Feeds

ORG to enlighten music industry on DRM's limitations

Readying a white paper

High performance access to file storage

The Open Rights Group (ORG) is developing a new paper to inform the music industry about the technical suitability of Digital Rights Management (DRM) as an aid to enforcing copyright.

The paper is conceived as a way to inform the current debates about DRM, to break a very technical subject area down into terms that the average music industry executive can understand. It aims to counter the perception of DRM as a magic bullet that will save the record industry from illegal copying.

The project, run by a loose collaboration of academics, computer scientists, and other interested parties, is still in its very early stages. But Becky Hogge, a spokeswoman for the organisation, said the work could lay the foundations for an eventual policy on DRM for the ORG.

She said: "This year there are two debates about DRM: firstly, how it works in current business models, with digital downloads increasing. Second, in terms of the Gowers Review and its recommendations on flexibility - personal use, archiving and so on.

"DRM is at the forefront of this debate because it really does stand in the way of that flexibility."

The ORG is not planning to address the economic questions thrown up by DRM, merely the technical question of whether or not DRM can offer reasonable access control.

Hogge is upfront about the group's starting position, saying she'd be very surpised if they managed to come up with a workable model for DRM. "DRM is not good for consumers, let alone being a good way of implementing copyright law."

A spokesman for The British Phonographic Industry said that it wasn't really for him to comment on the average music industry executive's understanding of the technicalities of DRM.

"I would say that DRM is a misunderstood beast," he said, arguing that it can be used for a variety of ways of accessing music, not just total lock down.

He added that the BPI itself didn't have any particular policy on DRM, other than to support its members' right to use it if they wanted to. "But we have over 450 members, and I think only four of them use it in any way. Many of the independent labels just don't care about it, which is, of course, their right."

The ORG reckons the paper should be ready in April. ®

High performance access to file storage

More from The Register

next story
Android engineer: We DIDN'T copy Apple OR follow Samsung's orders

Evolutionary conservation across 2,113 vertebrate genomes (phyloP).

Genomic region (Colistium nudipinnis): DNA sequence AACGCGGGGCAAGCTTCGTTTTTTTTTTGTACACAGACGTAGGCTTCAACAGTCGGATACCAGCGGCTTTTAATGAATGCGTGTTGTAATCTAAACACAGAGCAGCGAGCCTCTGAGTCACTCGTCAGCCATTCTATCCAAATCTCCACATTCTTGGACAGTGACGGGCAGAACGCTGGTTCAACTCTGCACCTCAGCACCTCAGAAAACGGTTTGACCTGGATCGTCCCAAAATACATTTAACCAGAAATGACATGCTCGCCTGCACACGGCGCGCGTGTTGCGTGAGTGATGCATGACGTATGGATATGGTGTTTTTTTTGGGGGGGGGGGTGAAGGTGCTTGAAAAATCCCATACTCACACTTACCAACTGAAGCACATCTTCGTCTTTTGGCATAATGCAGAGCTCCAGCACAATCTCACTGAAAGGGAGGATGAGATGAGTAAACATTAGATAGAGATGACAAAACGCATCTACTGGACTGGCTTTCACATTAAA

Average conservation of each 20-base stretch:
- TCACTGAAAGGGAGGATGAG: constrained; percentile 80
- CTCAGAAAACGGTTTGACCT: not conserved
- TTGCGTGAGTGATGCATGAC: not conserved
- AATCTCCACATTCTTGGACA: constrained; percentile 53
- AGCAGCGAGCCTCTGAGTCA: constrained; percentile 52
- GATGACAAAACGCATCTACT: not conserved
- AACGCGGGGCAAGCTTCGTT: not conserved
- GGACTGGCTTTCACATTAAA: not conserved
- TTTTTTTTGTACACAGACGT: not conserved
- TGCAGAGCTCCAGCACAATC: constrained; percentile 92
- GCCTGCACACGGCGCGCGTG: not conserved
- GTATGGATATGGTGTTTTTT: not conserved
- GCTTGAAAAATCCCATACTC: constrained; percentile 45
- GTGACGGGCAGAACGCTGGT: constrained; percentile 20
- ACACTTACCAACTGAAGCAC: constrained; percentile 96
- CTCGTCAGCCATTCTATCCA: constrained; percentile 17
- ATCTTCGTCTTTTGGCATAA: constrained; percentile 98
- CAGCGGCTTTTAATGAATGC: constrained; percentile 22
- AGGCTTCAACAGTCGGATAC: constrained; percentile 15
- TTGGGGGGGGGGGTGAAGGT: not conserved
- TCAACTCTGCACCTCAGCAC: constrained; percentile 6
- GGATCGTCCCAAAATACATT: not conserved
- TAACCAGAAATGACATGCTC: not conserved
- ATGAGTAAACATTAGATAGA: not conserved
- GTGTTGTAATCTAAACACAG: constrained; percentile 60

Veep testifies for Samsung during Apple patent trial
MtGox chief Karpelès refuses to come to US for g-men's grilling
Bitcoin baron says he needs another lawyer for FinCEN chat
Did a date calculation bug just cost hard-up Co-op Bank £110m?
And just when Brit banking org needs £400m to stay afloat
One year on: diplomatic fail as Chinese APT gangs get back to work
Mandiant says past 12 months shows Beijing won't call off its hackers
German space centre endures cyber attack
Chinese code retrieved but NSA hack not ruled out
EFF: Feds plan to put 52 MILLION FACES into recognition database
System would identify faces as part of biometrics collection
Big Content goes after Kim Dotcom
Six studios sling sueballs at dead download destination
Ex-Tony Blair adviser is new top boss at UK spy-hive GCHQ
Robert Hannigan to replace Sir Iain Lobban in the autumn
Alphadex fires back at British Gas with overcharging allegation
Brit colo outfit says it paid for 347KVA, has been charged for 1940KVA
Jack the RIPA: Blighty cops ignore law, retain innocents' comms data
Prime minister: Nothing to see here, go about your business
prev story

Whitepapers

Securing web applications made simple and scalable
In this whitepaper learn how automated security testing can provide a simple and scalable way to protect your web applications.
Five 3D headsets to be won!
We were so impressed by the Durovis Dive headset we’ve asked the company to give some away to Reg readers.
HP ArcSight ESM solution helps Finansbank
Based on their experience using HP ArcSight Enterprise Security Manager for IT security operations, Finansbank moved to HP ArcSight ESM for fraud management.
The benefits of software based PBX
Why you should break free from your proprietary PBX and how to leverage your existing server hardware.
Mobile application security study
Download this report to see the alarming realities regarding the sheer number of applications vulnerable to attack, as well as the most common and easily addressable vulnerability errors.